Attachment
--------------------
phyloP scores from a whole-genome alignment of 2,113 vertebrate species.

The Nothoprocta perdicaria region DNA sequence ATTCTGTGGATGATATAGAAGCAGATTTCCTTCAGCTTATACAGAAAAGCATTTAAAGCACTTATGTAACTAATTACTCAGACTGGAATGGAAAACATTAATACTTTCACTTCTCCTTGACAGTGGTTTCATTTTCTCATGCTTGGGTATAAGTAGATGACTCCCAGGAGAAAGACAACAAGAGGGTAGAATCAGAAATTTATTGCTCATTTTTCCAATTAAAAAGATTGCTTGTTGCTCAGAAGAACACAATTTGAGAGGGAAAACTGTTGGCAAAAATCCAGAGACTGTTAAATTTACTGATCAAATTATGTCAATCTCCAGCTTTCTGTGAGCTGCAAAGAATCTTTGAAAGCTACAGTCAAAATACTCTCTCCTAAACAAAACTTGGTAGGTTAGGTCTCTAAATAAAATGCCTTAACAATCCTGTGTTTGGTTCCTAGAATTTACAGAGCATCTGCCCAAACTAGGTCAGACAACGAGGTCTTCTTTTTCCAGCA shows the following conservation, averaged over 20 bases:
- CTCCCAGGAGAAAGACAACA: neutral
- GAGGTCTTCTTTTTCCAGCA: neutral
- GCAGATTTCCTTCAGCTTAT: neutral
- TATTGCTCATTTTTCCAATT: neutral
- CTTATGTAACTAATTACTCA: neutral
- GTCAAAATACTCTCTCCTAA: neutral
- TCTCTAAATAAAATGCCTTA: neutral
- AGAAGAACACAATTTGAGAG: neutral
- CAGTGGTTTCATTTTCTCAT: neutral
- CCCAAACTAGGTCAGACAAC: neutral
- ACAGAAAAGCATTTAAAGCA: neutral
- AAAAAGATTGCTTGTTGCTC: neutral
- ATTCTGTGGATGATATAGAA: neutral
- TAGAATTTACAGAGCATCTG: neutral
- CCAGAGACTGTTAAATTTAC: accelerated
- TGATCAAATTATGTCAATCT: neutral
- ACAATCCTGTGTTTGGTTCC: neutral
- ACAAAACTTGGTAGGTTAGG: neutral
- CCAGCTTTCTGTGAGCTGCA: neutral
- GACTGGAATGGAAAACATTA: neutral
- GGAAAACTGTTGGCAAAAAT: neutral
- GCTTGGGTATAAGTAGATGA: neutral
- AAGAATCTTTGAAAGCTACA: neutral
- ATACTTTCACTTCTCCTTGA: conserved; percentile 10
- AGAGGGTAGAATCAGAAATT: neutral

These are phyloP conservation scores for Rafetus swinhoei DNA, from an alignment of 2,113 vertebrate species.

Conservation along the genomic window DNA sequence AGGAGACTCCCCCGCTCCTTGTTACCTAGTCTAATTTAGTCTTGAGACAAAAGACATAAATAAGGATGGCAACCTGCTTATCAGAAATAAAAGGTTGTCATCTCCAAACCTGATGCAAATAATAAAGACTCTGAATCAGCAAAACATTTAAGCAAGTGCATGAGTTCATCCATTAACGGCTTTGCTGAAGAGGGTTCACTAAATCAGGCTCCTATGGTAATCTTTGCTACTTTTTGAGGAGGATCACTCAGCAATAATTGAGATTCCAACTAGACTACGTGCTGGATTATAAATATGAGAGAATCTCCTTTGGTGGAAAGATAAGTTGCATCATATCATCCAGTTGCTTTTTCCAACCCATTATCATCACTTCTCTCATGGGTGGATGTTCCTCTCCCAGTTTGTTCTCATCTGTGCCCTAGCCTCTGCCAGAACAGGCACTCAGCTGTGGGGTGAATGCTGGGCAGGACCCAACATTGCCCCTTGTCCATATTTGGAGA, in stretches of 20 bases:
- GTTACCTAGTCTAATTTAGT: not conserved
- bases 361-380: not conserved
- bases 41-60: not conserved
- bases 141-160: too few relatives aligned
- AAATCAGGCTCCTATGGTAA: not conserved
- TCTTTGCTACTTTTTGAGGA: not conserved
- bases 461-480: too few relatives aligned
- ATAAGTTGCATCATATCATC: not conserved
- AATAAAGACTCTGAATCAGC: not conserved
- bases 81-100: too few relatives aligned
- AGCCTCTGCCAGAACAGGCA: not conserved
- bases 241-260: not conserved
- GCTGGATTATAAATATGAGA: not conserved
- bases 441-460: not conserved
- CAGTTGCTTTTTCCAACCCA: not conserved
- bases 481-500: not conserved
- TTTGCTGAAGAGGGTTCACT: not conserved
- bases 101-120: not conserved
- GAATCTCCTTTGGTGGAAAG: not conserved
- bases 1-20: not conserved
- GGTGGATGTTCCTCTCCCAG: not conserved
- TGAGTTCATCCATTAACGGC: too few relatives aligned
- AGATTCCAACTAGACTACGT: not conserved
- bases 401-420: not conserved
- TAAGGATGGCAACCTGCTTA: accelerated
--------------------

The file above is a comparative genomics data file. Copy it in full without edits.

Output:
phyloP scores from a whole-genome alignment of 2,113 vertebrate species.

The Nothoprocta perdicaria region DNA sequence ATTCTGTGGATGATATAGAAGCAGATTTCCTTCAGCTTATACAGAAAAGCATTTAAAGCACTTATGTAACTAATTACTCAGACTGGAATGGAAAACATTAATACTTTCACTTCTCCTTGACAGTGGTTTCATTTTCTCATGCTTGGGTATAAGTAGATGACTCCCAGGAGAAAGACAACAAGAGGGTAGAATCAGAAATTTATTGCTCATTTTTCCAATTAAAAAGATTGCTTGTTGCTCAGAAGAACACAATTTGAGAGGGAAAACTGTTGGCAAAAATCCAGAGACTGTTAAATTTACTGATCAAATTATGTCAATCTCCAGCTTTCTGTGAGCTGCAAAGAATCTTTGAAAGCTACAGTCAAAATACTCTCTCCTAAACAAAACTTGGTAGGTTAGGTCTCTAAATAAAATGCCTTAACAATCCTGTGTTTGGTTCCTAGAATTTACAGAGCATCTGCCCAAACTAGGTCAGACAACGAGGTCTTCTTTTTCCAGCA shows the following conservation, averaged over 20 bases:
- CTCCCAGGAGAAAGACAACA: neutral
- GAGGTCTTCTTTTTCCAGCA: neutral
- GCAGATTTCCTTCAGCTTAT: neutral
- TATTGCTCATTTTTCCAATT: neutral
- CTTATGTAACTAATTACTCA: neutral
- GTCAAAATACTCTCTCCTAA: neutral
- TCTCTAAATAAAATGCCTTA: neutral
- AGAAGAACACAATTTGAGAG: neutral
- CAGTGGTTTCATTTTCTCAT: neutral
- CCCAAACTAGGTCAGACAAC: neutral
- ACAGAAAAGCATTTAAAGCA: neutral
- AAAAAGATTGCTTGTTGCTC: neutral
- ATTCTGTGGATGATATAGAA: neutral
- TAGAATTTACAGAGCATCTG: neutral
- CCAGAGACTGTTAAATTTAC: accelerated
- TGATCAAATTATGTCAATCT: neutral
- ACAATCCTGTGTTTGGTTCC: neutral
- ACAAAACTTGGTAGGTTAGG: neutral
- CCAGCTTTCTGTGAGCTGCA: neutral
- GACTGGAATGGAAAACATTA: neutral
- GGAAAACTGTTGGCAAAAAT: neutral
- GCTTGGGTATAAGTAGATGA: neutral
- AAGAATCTTTGAAAGCTACA: neutral
- ATACTTTCACTTCTCCTTGA: conserved; percentile 10
- AGAGGGTAGAATCAGAAATT: neutral

These are phyloP conservation scores for Rafetus swinhoei DNA, from an alignment of 2,113 vertebrate species.

Conservation along the genomic window DNA sequence AGGAGACTCCCCCGCTCCTTGTTACCTAGTCTAATTTAGTCTTGAGACAAAAGACATAAATAAGGATGGCAACCTGCTTATCAGAAATAAAAGGTTGTCATCTCCAAACCTGATGCAAATAATAAAGACTCTGAATCAGCAAAACATTTAAGCAAGTGCATGAGTTCATCCATTAACGGCTTTGCTGAAGAGGGTTCACTAAATCAGGCTCCTATGGTAATCTTTGCTACTTTTTGAGGAGGATCACTCAGCAATAATTGAGATTCCAACTAGACTACGTGCTGGATTATAAATATGAGAGAATCTCCTTTGGTGGAAAGATAAGTTGCATCATATCATCCAGTTGCTTTTTCCAACCCATTATCATCACTTCTCTCATGGGTGGATGTTCCTCTCCCAGTTTGTTCTCATCTGTGCCCTAGCCTCTGCCAGAACAGGCACTCAGCTGTGGGGTGAATGCTGGGCAGGACCCAACATTGCCCCTTGTCCATATTTGGAGA, in stretches of 20 bases:
- GTTACCTAGTCTAATTTAGT: not conserved
- bases 361-380: not conserved
- bases 41-60: not conserved
- bases 141-160: too few relatives aligned
- AAATCAGGCTCCTATGGTAA: not conserved
- TCTTTGCTACTTTTTGAGGA: not conserved
- bases 461-480: too few relatives aligned
- ATAAGTTGCATCATATCATC: not conserved
- AATAAAGACTCTGAATCAGC: not conserved
- bases 81-100: too few relatives aligned
- AGCCTCTGCCAGAACAGGCA: not conserved
- bases 241-260: not conserved
- GCTGGATTATAAATATGAGA: not conserved
- bases 441-460: not conserved
- CAGTTGCTTTTTCCAACCCA: not conserved
- bases 481-500: not conserved
- TTTGCTGAAGAGGGTTCACT: not conserved
- bases 101-120: not conserved
- GAATCTCCTTTGGTGGAAAG: not conserved
- bases 1-20: not conserved
- GGTGGATGTTCCTCTCCCAG: not conserved
- TGAGTTCATCCATTAACGGC: too few relatives aligned
- AGATTCCAACTAGACTACGT: not conserved
- bases 401-420: not conserved
- TAAGGATGGCAACCTGCTTA: accelerated